The Tunisian market is currently experiencing a significant shortage in the supply of sugar, which has naturally caused the grumbling of citizens who had seen others especially with regard to subsidized food staples.
President of the Tunisian association to inform consumers and rationalize consumption, Lotfi Riahi, confirmed having received a flood of complaints and requests in this regard, stressing that many have been subject to extortion practices, some traders do not hesitate to sell the kilogram of sugar at 3 dinars.
Riahi said in a statement to “African Manager” that the shortage recorded was caused by an impetuous rush on that product as well as the proliferation of speculative and monopoly practices and operations, noting that the purchasing power of Tunisians had declined significantly in recent years while, at the same time, the prices of various products have seen sharp increases.
18 thousand tons to cope with the shortage
To review the market situation and the measures of the Ministry of Trade, especially in this season of consumption, African Manager contacted Houssemeddine Touiti, Director General of Competition and Economic Studies, who confirmed that the local market is struggling with a “turmoil”, noting immediately that the supply has begun to return to its normal pace, according to him.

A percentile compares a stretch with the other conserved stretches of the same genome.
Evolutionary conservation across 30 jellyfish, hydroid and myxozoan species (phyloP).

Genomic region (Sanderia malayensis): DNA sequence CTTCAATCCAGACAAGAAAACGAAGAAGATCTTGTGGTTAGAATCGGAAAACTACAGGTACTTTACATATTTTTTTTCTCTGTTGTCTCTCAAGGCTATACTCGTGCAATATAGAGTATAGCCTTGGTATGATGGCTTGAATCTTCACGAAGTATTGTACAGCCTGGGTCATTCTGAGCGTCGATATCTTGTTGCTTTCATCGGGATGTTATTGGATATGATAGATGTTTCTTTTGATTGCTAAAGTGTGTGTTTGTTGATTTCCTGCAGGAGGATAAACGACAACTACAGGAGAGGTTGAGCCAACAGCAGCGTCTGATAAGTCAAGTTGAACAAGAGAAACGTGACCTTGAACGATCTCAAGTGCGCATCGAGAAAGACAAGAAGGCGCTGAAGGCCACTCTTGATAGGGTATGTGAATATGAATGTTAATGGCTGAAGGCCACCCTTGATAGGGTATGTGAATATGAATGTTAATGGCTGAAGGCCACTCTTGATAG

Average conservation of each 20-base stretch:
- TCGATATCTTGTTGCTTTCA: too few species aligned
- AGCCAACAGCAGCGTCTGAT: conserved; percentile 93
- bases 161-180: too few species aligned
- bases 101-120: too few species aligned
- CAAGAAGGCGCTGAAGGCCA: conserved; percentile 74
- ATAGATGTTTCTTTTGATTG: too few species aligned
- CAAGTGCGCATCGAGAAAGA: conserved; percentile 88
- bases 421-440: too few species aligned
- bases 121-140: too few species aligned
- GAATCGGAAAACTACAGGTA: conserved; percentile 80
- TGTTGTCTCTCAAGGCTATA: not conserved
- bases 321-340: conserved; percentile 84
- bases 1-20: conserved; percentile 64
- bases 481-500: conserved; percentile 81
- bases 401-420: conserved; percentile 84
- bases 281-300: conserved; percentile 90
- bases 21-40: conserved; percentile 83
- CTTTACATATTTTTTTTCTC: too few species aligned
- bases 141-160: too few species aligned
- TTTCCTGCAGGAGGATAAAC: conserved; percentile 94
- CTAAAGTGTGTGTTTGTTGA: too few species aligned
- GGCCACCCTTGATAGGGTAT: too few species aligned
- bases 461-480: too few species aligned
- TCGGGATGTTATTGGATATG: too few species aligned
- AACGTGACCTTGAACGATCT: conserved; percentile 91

He also said the Ministry has begun to inject about 18,000 tons of sugar on the markets to cope with the shortage, adding that the teams of economic control have intensified their campaigns to limit and prevent all fraud operations.
Regarding the quantities distributed daily, they are about 1 100 tons to overcome this shortage.
It should be recalled in this context that employees of the Tunisian Sugar Company in Beja have observed a sit-in last February in response to a call from their trade unions and with the support of the UGTT, to request the supply of fuel which is used to operate manufacturing units, which the Tunisian Oil Distribution Company has stopped supplying because of unpaid arrears.
The union party had then warned against the possibility of shortage of sugar on the market, because the Beja factory meets up to 50% of consumption needs of this commodity, knowing that it is threatened to stop its activity given the lack of energy fuel.
Houssem Touiti, said the reform of the subsidy system will overcome three scourges, namely smuggling, monopoly and waste that harm the state coffers, denying what has circulated about the abandonment of subsidy. It will go to those who deserve it, he stressed.
Houssem Touitti did not fail to point out that the gradual lifting of subsidies will begin from 2023 to continue over a period of 4 years, making known that the government will adopt a number of accompanying measures in order to preserve the purchasing power.